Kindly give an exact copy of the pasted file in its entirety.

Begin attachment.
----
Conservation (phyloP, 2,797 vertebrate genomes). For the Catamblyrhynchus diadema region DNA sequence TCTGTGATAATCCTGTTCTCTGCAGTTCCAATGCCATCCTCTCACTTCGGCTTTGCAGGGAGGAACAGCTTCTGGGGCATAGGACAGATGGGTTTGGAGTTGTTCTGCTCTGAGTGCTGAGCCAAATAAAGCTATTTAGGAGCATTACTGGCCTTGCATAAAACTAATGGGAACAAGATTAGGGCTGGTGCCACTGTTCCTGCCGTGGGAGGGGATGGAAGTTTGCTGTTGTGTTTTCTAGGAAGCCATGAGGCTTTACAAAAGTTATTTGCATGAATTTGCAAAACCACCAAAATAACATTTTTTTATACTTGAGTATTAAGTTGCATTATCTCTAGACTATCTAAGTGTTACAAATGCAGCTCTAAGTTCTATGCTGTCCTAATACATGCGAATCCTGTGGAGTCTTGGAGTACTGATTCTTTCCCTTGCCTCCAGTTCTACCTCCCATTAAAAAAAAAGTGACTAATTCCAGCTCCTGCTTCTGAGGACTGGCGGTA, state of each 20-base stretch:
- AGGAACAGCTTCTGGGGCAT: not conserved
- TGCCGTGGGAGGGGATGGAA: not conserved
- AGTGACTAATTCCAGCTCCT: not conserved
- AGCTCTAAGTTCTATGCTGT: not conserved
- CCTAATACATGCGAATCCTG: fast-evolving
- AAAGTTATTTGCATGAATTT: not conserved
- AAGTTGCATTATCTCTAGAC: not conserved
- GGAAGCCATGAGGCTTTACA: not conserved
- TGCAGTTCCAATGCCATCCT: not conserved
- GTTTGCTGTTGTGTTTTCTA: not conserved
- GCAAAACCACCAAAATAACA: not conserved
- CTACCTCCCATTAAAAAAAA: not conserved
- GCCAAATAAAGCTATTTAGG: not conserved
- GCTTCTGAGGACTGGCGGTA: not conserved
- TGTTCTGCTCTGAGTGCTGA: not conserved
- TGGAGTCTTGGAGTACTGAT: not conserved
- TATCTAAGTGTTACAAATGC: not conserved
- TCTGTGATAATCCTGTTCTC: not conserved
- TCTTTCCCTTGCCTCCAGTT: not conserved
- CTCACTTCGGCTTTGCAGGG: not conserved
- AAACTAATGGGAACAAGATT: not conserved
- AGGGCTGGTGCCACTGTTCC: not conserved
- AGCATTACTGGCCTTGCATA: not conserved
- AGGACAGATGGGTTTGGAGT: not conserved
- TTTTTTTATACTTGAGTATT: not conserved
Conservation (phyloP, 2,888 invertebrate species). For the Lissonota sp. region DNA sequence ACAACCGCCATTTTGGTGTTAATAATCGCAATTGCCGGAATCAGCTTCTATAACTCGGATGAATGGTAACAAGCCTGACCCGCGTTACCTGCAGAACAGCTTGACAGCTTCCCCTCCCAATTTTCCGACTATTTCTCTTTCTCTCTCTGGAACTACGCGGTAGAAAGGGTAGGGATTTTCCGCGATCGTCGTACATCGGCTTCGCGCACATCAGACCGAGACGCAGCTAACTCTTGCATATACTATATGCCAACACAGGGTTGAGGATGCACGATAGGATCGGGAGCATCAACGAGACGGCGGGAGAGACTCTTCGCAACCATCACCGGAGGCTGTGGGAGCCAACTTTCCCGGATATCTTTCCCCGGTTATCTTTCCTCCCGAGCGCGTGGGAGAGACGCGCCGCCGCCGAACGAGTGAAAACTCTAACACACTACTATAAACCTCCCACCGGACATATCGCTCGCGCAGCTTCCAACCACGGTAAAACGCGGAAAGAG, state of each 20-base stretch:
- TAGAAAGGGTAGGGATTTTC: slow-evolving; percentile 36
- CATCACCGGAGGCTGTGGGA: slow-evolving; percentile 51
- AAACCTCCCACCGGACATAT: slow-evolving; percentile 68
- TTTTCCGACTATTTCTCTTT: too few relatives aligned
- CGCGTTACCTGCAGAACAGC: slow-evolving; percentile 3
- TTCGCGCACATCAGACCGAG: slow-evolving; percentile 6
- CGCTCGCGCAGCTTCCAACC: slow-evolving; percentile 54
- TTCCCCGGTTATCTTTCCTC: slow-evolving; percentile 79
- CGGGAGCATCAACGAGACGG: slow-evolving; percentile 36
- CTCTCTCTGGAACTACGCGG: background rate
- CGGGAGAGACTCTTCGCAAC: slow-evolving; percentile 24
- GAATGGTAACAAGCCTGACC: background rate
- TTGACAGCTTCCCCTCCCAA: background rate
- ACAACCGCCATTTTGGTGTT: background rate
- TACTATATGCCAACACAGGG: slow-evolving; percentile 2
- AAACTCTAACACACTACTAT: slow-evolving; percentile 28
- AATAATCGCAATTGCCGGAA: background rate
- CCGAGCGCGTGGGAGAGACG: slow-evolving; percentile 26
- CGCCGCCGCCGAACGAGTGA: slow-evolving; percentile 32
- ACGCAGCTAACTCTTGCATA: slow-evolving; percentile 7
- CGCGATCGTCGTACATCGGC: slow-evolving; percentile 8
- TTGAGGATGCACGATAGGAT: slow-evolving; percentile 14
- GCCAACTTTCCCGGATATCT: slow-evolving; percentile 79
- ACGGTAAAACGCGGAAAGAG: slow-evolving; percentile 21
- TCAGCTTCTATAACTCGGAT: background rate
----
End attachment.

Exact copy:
Conservation (phyloP, 2,797 vertebrate genomes). For the Catamblyrhynchus diadema region DNA sequence TCTGTGATAATCCTGTTCTCTGCAGTTCCAATGCCATCCTCTCACTTCGGCTTTGCAGGGAGGAACAGCTTCTGGGGCATAGGACAGATGGGTTTGGAGTTGTTCTGCTCTGAGTGCTGAGCCAAATAAAGCTATTTAGGAGCATTACTGGCCTTGCATAAAACTAATGGGAACAAGATTAGGGCTGGTGCCACTGTTCCTGCCGTGGGAGGGGATGGAAGTTTGCTGTTGTGTTTTCTAGGAAGCCATGAGGCTTTACAAAAGTTATTTGCATGAATTTGCAAAACCACCAAAATAACATTTTTTTATACTTGAGTATTAAGTTGCATTATCTCTAGACTATCTAAGTGTTACAAATGCAGCTCTAAGTTCTATGCTGTCCTAATACATGCGAATCCTGTGGAGTCTTGGAGTACTGATTCTTTCCCTTGCCTCCAGTTCTACCTCCCATTAAAAAAAAAGTGACTAATTCCAGCTCCTGCTTCTGAGGACTGGCGGTA, state of each 20-base stretch:
- AGGAACAGCTTCTGGGGCAT: not conserved
- TGCCGTGGGAGGGGATGGAA: not conserved
- AGTGACTAATTCCAGCTCCT: not conserved
- AGCTCTAAGTTCTATGCTGT: not conserved
- CCTAATACATGCGAATCCTG: fast-evolving
- AAAGTTATTTGCATGAATTT: not conserved
- AAGTTGCATTATCTCTAGAC: not conserved
- GGAAGCCATGAGGCTTTACA: not conserved
- TGCAGTTCCAATGCCATCCT: not conserved
- GTTTGCTGTTGTGTTTTCTA: not conserved
- GCAAAACCACCAAAATAACA: not conserved
- CTACCTCCCATTAAAAAAAA: not conserved
- GCCAAATAAAGCTATTTAGG: not conserved
- GCTTCTGAGGACTGGCGGTA: not conserved
- TGTTCTGCTCTGAGTGCTGA: not conserved
- TGGAGTCTTGGAGTACTGAT: not conserved
- TATCTAAGTGTTACAAATGC: not conserved
- TCTGTGATAATCCTGTTCTC: not conserved
- TCTTTCCCTTGCCTCCAGTT: not conserved
- CTCACTTCGGCTTTGCAGGG: not conserved
- AAACTAATGGGAACAAGATT: not conserved
- AGGGCTGGTGCCACTGTTCC: not conserved
- AGCATTACTGGCCTTGCATA: not conserved
- AGGACAGATGGGTTTGGAGT: not conserved
- TTTTTTTATACTTGAGTATT: not conserved
Conservation (phyloP, 2,888 invertebrate species). For the Lissonota sp. region DNA sequence ACAACCGCCATTTTGGTGTTAATAATCGCAATTGCCGGAATCAGCTTCTATAACTCGGATGAATGGTAACAAGCCTGACCCGCGTTACCTGCAGAACAGCTTGACAGCTTCCCCTCCCAATTTTCCGACTATTTCTCTTTCTCTCTCTGGAACTACGCGGTAGAAAGGGTAGGGATTTTCCGCGATCGTCGTACATCGGCTTCGCGCACATCAGACCGAGACGCAGCTAACTCTTGCATATACTATATGCCAACACAGGGTTGAGGATGCACGATAGGATCGGGAGCATCAACGAGACGGCGGGAGAGACTCTTCGCAACCATCACCGGAGGCTGTGGGAGCCAACTTTCCCGGATATCTTTCCCCGGTTATCTTTCCTCCCGAGCGCGTGGGAGAGACGCGCCGCCGCCGAACGAGTGAAAACTCTAACACACTACTATAAACCTCCCACCGGACATATCGCTCGCGCAGCTTCCAACCACGGTAAAACGCGGAAAGAG, state of each 20-base stretch:
- TAGAAAGGGTAGGGATTTTC: slow-evolving; percentile 36
- CATCACCGGAGGCTGTGGGA: slow-evolving; percentile 51
- AAACCTCCCACCGGACATAT: slow-evolving; percentile 68
- TTTTCCGACTATTTCTCTTT: too few relatives aligned
- CGCGTTACCTGCAGAACAGC: slow-evolving; percentile 3
- TTCGCGCACATCAGACCGAG: slow-evolving; percentile 6
- CGCTCGCGCAGCTTCCAACC: slow-evolving; percentile 54
- TTCCCCGGTTATCTTTCCTC: slow-evolving; percentile 79
- CGGGAGCATCAACGAGACGG: slow-evolving; percentile 36
- CTCTCTCTGGAACTACGCGG: background rate
- CGGGAGAGACTCTTCGCAAC: slow-evolving; percentile 24
- GAATGGTAACAAGCCTGACC: background rate
- TTGACAGCTTCCCCTCCCAA: background rate
- ACAACCGCCATTTTGGTGTT: background rate
- TACTATATGCCAACACAGGG: slow-evolving; percentile 2
- AAACTCTAACACACTACTAT: slow-evolving; percentile 28
- AATAATCGCAATTGCCGGAA: background rate
- CCGAGCGCGTGGGAGAGACG: slow-evolving; percentile 26
- CGCCGCCGCCGAACGAGTGA: slow-evolving; percentile 32
- ACGCAGCTAACTCTTGCATA: slow-evolving; percentile 7
- CGCGATCGTCGTACATCGGC: slow-evolving; percentile 8
- TTGAGGATGCACGATAGGAT: slow-evolving; percentile 14
- GCCAACTTTCCCGGATATCT: slow-evolving; percentile 79
- ACGGTAAAACGCGGAAAGAG: slow-evolving; percentile 21
- TCAGCTTCTATAACTCGGAT: background rate